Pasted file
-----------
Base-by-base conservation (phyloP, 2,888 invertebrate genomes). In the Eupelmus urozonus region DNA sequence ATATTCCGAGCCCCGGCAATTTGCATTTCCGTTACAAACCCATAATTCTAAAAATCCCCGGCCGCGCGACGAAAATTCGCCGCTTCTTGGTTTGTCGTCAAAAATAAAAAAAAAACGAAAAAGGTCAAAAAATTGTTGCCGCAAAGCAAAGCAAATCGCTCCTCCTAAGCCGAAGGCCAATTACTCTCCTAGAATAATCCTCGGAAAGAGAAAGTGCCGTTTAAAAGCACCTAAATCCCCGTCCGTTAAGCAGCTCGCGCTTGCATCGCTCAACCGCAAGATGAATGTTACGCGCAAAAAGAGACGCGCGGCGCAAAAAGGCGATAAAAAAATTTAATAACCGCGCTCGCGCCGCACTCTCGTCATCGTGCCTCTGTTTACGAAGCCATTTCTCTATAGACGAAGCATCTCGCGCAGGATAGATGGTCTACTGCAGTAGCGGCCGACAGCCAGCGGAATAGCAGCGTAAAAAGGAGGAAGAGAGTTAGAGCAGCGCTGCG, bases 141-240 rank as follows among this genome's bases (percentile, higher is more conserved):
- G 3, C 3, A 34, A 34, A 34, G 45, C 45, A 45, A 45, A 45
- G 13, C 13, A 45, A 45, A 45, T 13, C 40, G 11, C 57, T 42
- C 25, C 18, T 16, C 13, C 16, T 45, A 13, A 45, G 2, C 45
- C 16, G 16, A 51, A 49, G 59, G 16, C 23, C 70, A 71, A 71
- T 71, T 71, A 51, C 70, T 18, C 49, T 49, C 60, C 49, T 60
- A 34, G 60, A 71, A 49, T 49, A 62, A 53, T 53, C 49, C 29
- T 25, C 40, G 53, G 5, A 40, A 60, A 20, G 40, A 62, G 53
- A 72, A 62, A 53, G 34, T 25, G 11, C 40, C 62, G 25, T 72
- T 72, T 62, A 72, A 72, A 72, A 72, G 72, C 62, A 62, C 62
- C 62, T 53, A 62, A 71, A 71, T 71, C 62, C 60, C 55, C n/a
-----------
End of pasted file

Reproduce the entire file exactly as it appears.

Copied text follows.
Base-by-base conservation (phyloP, 2,888 invertebrate genomes). In the Eupelmus urozonus region DNA sequence ATATTCCGAGCCCCGGCAATTTGCATTTCCGTTACAAACCCATAATTCTAAAAATCCCCGGCCGCGCGACGAAAATTCGCCGCTTCTTGGTTTGTCGTCAAAAATAAAAAAAAAACGAAAAAGGTCAAAAAATTGTTGCCGCAAAGCAAAGCAAATCGCTCCTCCTAAGCCGAAGGCCAATTACTCTCCTAGAATAATCCTCGGAAAGAGAAAGTGCCGTTTAAAAGCACCTAAATCCCCGTCCGTTAAGCAGCTCGCGCTTGCATCGCTCAACCGCAAGATGAATGTTACGCGCAAAAAGAGACGCGCGGCGCAAAAAGGCGATAAAAAAATTTAATAACCGCGCTCGCGCCGCACTCTCGTCATCGTGCCTCTGTTTACGAAGCCATTTCTCTATAGACGAAGCATCTCGCGCAGGATAGATGGTCTACTGCAGTAGCGGCCGACAGCCAGCGGAATAGCAGCGTAAAAAGGAGGAAGAGAGTTAGAGCAGCGCTGCG, bases 141-240 rank as follows among this genome's bases (percentile, higher is more conserved):
- G 3, C 3, A 34, A 34, A 34, G 45, C 45, A 45, A 45, A 45
- G 13, C 13, A 45, A 45, A 45, T 13, C 40, G 11, C 57, T 42
- C 25, C 18, T 16, C 13, C 16, T 45, A 13, A 45, G 2, C 45
- C 16, G 16, A 51, A 49, G 59, G 16, C 23, C 70, A 71, A 71
- T 71, T 71, A 51, C 70, T 18, C 49, T 49, C 60, C 49, T 60
- A 34, G 60, A 71, A 49, T 49, A 62, A 53, T 53, C 49, C 29
- T 25, C 40, G 53, G 5, A 40, A 60, A 20, G 40, A 62, G 53
- A 72, A 62, A 53, G 34, T 25, G 11, C 40, C 62, G 25, T 72
- T 72, T 62, A 72, A 72, A 72, A 72, G 72, C 62, A 62, C 62
- C 62, T 53, A 62, A 71, A 71, T 71, C 62, C 60, C 55, C n/a